Backup, Part 3

Batch Files

The key to automated backup is the use of a batch file. This is a text file that contains commands that are executed whenever the file is run. Creating a batch file is easy. In Windows, you can create one using Notepad. The thing to remember is that it must be a pure ASCII text file. Using a Word Processor, even Wordpad, will not produce a pure text file unless you are very careful. I recommend sticking to Notepad to be sure.

Microsoft first introduced batch files in DOS, where they used one (autoexec.bat) as one of the main startup files for booting DOS. Since then, the graphical environment of Windows has taken over, and a lot of people either forgot about batch files or never learned about them. But they still have their uses, and backing up files is one of them. I will do an example that assumes you have a Zip drive that is the G: drive on your system. If you want to backup to a different hard drive, or to a network drive, you will need to adjust this accordingly.

Start by opening Notepad. Type the following command:

copy c:\temp g:

That is all, just the one line. Save it to your Desktop, but be careful to name it Test.bat. You need to have the *.bat extension for it to work as a batch file. Now, if you look at the icon on your desktop, you will see that it is not the usual text file icon. It will have gear on it. That is the sign that it is recognized as a batch file. If you have a C:\Temp directory, make sure it has a couple of files in it so you can see how this works. If you don't have such a directory, create one and put a couple of files in it. Now, just double-click on your batch file, and you should see a MS-DOS window open, with a black background, and you will see your files being copied. Each file will be listed, and at the end if will say "X" file(s) copied, where "X" is the number of files in your C:\Temp directory. Now, go to your G: drive (or whichever drive you used for this test), and verify that your files were indeed copied. Congratulations! You have just written and run a batch file.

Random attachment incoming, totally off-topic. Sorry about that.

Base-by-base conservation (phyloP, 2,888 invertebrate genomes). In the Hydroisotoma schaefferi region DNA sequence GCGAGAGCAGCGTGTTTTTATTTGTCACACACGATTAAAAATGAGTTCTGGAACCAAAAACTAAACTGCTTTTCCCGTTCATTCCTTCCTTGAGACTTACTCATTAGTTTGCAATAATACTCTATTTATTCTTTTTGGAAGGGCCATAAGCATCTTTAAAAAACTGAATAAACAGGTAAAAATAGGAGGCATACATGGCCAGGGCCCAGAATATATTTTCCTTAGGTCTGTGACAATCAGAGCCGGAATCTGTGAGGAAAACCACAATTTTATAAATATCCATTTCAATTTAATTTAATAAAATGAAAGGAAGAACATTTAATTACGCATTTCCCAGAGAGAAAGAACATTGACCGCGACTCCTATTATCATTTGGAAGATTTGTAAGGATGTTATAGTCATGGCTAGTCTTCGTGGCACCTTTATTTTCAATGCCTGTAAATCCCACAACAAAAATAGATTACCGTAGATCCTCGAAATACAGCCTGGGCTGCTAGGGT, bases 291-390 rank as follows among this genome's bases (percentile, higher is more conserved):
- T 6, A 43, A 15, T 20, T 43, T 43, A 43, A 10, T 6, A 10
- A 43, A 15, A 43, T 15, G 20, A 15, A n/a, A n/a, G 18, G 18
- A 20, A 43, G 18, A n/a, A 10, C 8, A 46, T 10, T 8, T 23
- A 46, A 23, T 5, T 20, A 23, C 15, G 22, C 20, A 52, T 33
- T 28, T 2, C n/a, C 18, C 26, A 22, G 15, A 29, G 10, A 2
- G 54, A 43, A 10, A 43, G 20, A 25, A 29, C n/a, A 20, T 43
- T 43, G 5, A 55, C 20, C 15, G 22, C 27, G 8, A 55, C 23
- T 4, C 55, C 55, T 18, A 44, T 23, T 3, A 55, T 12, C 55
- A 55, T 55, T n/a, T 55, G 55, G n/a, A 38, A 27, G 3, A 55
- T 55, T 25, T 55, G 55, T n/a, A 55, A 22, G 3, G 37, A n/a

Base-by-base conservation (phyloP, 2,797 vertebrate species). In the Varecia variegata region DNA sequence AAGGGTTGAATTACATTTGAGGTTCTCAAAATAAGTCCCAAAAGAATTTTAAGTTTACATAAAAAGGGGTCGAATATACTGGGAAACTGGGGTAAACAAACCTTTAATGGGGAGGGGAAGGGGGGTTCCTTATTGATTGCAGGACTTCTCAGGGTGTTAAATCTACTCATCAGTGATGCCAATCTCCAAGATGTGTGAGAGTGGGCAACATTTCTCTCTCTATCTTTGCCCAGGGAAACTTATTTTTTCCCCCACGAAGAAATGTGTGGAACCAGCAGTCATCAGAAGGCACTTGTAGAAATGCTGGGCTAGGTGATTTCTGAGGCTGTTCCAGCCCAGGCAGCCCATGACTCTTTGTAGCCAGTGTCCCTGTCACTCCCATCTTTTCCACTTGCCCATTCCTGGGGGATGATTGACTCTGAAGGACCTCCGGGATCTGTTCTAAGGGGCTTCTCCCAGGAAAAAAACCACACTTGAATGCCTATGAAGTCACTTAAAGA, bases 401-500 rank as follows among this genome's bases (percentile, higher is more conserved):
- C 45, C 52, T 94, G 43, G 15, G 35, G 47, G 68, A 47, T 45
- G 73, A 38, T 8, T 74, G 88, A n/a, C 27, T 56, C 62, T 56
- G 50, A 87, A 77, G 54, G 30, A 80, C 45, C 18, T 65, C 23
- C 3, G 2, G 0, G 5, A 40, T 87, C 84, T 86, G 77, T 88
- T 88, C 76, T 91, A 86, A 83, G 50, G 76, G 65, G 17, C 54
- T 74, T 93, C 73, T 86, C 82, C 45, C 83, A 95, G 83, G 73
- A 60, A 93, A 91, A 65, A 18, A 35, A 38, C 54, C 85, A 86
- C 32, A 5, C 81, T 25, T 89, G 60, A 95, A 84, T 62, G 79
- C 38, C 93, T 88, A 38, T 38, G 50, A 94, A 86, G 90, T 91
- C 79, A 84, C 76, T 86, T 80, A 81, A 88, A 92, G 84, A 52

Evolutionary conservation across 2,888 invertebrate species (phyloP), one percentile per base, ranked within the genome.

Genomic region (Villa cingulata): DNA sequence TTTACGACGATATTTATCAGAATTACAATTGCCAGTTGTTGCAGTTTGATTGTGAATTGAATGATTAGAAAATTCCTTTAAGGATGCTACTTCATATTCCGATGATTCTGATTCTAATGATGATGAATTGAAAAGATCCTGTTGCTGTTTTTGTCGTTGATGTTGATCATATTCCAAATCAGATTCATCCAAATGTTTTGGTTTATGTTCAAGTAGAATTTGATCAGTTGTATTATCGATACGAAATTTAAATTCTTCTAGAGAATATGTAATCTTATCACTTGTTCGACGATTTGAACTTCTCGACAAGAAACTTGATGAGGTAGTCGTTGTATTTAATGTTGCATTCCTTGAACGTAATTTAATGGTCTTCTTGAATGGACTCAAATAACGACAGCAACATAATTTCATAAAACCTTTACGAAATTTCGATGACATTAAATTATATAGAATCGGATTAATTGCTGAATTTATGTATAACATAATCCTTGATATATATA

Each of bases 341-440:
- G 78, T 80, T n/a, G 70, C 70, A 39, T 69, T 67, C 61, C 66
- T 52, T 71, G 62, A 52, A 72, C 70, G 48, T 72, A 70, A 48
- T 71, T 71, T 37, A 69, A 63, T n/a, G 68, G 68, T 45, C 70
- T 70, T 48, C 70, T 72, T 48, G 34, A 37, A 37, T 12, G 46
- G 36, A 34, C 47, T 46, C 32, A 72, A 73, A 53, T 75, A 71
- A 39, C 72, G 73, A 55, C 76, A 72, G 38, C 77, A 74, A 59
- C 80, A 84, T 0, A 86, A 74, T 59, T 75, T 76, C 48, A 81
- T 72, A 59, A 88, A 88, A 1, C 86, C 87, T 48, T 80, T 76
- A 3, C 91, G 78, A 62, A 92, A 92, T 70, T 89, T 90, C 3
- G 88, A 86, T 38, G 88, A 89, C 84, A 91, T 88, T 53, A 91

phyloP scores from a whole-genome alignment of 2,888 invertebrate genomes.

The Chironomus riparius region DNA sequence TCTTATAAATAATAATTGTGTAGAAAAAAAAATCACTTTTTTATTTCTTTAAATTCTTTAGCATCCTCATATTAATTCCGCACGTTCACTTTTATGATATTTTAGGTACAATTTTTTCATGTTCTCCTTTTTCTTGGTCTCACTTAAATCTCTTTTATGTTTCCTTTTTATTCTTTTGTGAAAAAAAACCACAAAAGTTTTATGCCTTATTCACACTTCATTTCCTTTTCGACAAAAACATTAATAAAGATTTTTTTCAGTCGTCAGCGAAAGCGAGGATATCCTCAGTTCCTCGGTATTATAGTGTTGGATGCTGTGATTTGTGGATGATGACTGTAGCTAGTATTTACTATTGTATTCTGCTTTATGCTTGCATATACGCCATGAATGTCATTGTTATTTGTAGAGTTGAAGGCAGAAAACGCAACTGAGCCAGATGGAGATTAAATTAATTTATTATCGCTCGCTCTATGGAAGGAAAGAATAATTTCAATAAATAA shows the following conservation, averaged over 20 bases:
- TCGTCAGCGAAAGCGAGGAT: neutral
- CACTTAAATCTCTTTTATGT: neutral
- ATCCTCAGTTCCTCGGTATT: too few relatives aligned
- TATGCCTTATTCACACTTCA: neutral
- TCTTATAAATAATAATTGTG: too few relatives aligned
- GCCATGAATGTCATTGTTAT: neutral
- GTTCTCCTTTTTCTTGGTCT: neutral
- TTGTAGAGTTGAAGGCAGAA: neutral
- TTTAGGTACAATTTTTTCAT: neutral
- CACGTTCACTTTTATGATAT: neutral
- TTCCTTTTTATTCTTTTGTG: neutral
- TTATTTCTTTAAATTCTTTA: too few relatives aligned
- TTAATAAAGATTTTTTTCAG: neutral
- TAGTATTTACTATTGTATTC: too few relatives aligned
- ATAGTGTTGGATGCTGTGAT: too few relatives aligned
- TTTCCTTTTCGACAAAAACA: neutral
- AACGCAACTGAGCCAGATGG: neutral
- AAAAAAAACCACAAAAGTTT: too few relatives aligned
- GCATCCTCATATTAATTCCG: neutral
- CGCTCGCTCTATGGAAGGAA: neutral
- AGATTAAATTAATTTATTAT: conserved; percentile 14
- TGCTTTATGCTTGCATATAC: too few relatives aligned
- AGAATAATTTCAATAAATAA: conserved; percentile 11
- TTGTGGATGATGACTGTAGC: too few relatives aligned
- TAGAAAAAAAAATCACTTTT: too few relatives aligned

Now, this is the essence of how to use a batch file to backup important files. But we need to refine it a little. First, the "copy" command is just not powerful enough for our purposes. Fortunately, there is another command, called "xcopy", that will do very nicely. You can get information on this command by opening an MS-DOS window (also known as a Command Prompt in Windows NT/2000), and entering the command:

help xcopy

Here is what you get back in Windows 2000, for instance:


Copies files and directory trees.

XCOPY source [destination] [/A | /M] [/D[:date]] [/P] [/S [/E]] [/V] [/W] [/C] [/I] [/Q] [/F] [/L] [/H] [/R] [/T] [/U] [/K] [/N] [/O] [/X] [/Y] [/-Y] [/Z] [/EXCLUDE:file1[+file2][+file3]...]

source Specifies the file(s) to copy.
destination Specifies the location and/or name of new files.
/A Copies only files with the archive attribute set, doesn't change the attribute.
/M Copies only files with the archive attribute set, turns off the archive attribute.
/D:m-d-y Copies files changed on or after the specified date. If no date is given, copies only those files whose source time is newer than the destination time.
/EXCLUDE:file1[+file2][+file3]... Specifies a list of files containing strings. When any of the strings match any part of the absolute path of the file to be copied, that file will be excluded from being copied. For example, specifying a string like \obj\ or .obj will exclude all files underneath the directory obj or all files with the .obj extension respectively.